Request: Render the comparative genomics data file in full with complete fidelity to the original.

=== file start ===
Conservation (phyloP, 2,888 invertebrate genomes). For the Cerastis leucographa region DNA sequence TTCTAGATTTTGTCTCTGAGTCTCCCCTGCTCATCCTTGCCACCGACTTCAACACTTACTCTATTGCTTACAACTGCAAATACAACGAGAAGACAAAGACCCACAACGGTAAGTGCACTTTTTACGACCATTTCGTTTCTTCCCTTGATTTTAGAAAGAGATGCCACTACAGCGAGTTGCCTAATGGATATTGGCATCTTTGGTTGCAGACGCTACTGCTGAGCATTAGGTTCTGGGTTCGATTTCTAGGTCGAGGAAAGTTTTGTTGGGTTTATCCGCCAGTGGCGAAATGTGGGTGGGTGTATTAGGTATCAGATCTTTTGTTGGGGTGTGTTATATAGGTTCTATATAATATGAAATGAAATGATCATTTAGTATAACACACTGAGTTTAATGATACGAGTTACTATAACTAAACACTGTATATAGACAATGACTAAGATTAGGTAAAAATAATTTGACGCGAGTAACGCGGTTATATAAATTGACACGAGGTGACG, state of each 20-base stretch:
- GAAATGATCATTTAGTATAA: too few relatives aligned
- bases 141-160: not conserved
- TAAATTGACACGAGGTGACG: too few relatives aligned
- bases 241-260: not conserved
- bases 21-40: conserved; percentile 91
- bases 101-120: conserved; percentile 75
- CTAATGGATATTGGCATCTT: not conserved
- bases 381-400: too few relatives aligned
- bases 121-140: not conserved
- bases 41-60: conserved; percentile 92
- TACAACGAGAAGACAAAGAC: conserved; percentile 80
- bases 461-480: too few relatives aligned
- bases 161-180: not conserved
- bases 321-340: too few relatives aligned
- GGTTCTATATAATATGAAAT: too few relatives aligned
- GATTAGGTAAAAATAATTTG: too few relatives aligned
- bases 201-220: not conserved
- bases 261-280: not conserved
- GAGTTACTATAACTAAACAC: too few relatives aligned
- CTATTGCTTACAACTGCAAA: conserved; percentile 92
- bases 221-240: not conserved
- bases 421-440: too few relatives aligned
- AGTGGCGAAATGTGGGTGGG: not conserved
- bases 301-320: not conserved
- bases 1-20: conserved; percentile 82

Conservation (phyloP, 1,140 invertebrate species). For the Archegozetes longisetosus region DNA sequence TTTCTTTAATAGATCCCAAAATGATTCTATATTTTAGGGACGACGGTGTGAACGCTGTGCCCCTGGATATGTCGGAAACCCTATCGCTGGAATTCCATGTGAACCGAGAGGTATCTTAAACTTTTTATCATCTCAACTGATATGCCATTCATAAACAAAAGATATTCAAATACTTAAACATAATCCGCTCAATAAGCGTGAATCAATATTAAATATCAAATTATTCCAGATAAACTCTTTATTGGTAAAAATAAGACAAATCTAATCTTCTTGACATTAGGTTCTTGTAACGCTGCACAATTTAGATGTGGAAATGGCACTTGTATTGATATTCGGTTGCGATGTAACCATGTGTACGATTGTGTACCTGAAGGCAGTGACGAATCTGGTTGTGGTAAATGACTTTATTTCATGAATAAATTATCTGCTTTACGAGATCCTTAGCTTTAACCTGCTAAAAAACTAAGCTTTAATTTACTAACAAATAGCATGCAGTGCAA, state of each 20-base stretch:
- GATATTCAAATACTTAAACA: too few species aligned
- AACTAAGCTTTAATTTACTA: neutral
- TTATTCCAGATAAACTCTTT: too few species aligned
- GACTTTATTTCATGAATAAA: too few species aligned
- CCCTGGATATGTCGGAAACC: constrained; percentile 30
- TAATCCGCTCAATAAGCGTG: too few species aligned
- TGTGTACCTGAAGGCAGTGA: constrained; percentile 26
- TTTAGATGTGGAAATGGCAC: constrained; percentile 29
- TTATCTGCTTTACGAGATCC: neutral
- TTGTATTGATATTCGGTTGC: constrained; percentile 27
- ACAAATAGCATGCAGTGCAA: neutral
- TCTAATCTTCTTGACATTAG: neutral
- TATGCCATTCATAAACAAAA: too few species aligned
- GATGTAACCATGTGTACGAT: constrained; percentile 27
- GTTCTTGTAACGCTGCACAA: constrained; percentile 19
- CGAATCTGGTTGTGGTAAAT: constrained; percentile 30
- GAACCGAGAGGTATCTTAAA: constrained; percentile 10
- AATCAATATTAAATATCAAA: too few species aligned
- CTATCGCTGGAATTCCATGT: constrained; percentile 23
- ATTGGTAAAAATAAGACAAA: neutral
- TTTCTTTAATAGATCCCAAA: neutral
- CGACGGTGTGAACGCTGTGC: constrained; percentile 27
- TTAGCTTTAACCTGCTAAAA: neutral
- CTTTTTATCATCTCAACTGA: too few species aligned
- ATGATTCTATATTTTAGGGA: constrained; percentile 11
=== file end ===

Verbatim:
Conservation (phyloP, 2,888 invertebrate genomes). For the Cerastis leucographa region DNA sequence TTCTAGATTTTGTCTCTGAGTCTCCCCTGCTCATCCTTGCCACCGACTTCAACACTTACTCTATTGCTTACAACTGCAAATACAACGAGAAGACAAAGACCCACAACGGTAAGTGCACTTTTTACGACCATTTCGTTTCTTCCCTTGATTTTAGAAAGAGATGCCACTACAGCGAGTTGCCTAATGGATATTGGCATCTTTGGTTGCAGACGCTACTGCTGAGCATTAGGTTCTGGGTTCGATTTCTAGGTCGAGGAAAGTTTTGTTGGGTTTATCCGCCAGTGGCGAAATGTGGGTGGGTGTATTAGGTATCAGATCTTTTGTTGGGGTGTGTTATATAGGTTCTATATAATATGAAATGAAATGATCATTTAGTATAACACACTGAGTTTAATGATACGAGTTACTATAACTAAACACTGTATATAGACAATGACTAAGATTAGGTAAAAATAATTTGACGCGAGTAACGCGGTTATATAAATTGACACGAGGTGACG, state of each 20-base stretch:
- GAAATGATCATTTAGTATAA: too few relatives aligned
- bases 141-160: not conserved
- TAAATTGACACGAGGTGACG: too few relatives aligned
- bases 241-260: not conserved
- bases 21-40: conserved; percentile 91
- bases 101-120: conserved; percentile 75
- CTAATGGATATTGGCATCTT: not conserved
- bases 381-400: too few relatives aligned
- bases 121-140: not conserved
- bases 41-60: conserved; percentile 92
- TACAACGAGAAGACAAAGAC: conserved; percentile 80
- bases 461-480: too few relatives aligned
- bases 161-180: not conserved
- bases 321-340: too few relatives aligned
- GGTTCTATATAATATGAAAT: too few relatives aligned
- GATTAGGTAAAAATAATTTG: too few relatives aligned
- bases 201-220: not conserved
- bases 261-280: not conserved
- GAGTTACTATAACTAAACAC: too few relatives aligned
- CTATTGCTTACAACTGCAAA: conserved; percentile 92
- bases 221-240: not conserved
- bases 421-440: too few relatives aligned
- AGTGGCGAAATGTGGGTGGG: not conserved
- bases 301-320: not conserved
- bases 1-20: conserved; percentile 82

Conservation (phyloP, 1,140 invertebrate species). For the Archegozetes longisetosus region DNA sequence TTTCTTTAATAGATCCCAAAATGATTCTATATTTTAGGGACGACGGTGTGAACGCTGTGCCCCTGGATATGTCGGAAACCCTATCGCTGGAATTCCATGTGAACCGAGAGGTATCTTAAACTTTTTATCATCTCAACTGATATGCCATTCATAAACAAAAGATATTCAAATACTTAAACATAATCCGCTCAATAAGCGTGAATCAATATTAAATATCAAATTATTCCAGATAAACTCTTTATTGGTAAAAATAAGACAAATCTAATCTTCTTGACATTAGGTTCTTGTAACGCTGCACAATTTAGATGTGGAAATGGCACTTGTATTGATATTCGGTTGCGATGTAACCATGTGTACGATTGTGTACCTGAAGGCAGTGACGAATCTGGTTGTGGTAAATGACTTTATTTCATGAATAAATTATCTGCTTTACGAGATCCTTAGCTTTAACCTGCTAAAAAACTAAGCTTTAATTTACTAACAAATAGCATGCAGTGCAA, state of each 20-base stretch:
- GATATTCAAATACTTAAACA: too few species aligned
- AACTAAGCTTTAATTTACTA: neutral
- TTATTCCAGATAAACTCTTT: too few species aligned
- GACTTTATTTCATGAATAAA: too few species aligned
- CCCTGGATATGTCGGAAACC: constrained; percentile 30
- TAATCCGCTCAATAAGCGTG: too few species aligned
- TGTGTACCTGAAGGCAGTGA: constrained; percentile 26
- TTTAGATGTGGAAATGGCAC: constrained; percentile 29
- TTATCTGCTTTACGAGATCC: neutral
- TTGTATTGATATTCGGTTGC: constrained; percentile 27
- ACAAATAGCATGCAGTGCAA: neutral
- TCTAATCTTCTTGACATTAG: neutral
- TATGCCATTCATAAACAAAA: too few species aligned
- GATGTAACCATGTGTACGAT: constrained; percentile 27
- GTTCTTGTAACGCTGCACAA: constrained; percentile 19
- CGAATCTGGTTGTGGTAAAT: constrained; percentile 30
- GAACCGAGAGGTATCTTAAA: constrained; percentile 10
- AATCAATATTAAATATCAAA: too few species aligned
- CTATCGCTGGAATTCCATGT: constrained; percentile 23
- ATTGGTAAAAATAAGACAAA: neutral
- TTTCTTTAATAGATCCCAAA: neutral
- CGACGGTGTGAACGCTGTGC: constrained; percentile 27
- TTAGCTTTAACCTGCTAAAA: neutral
- CTTTTTATCATCTCAACTGA: too few species aligned
- ATGATTCTATATTTTAGGGA: constrained; percentile 11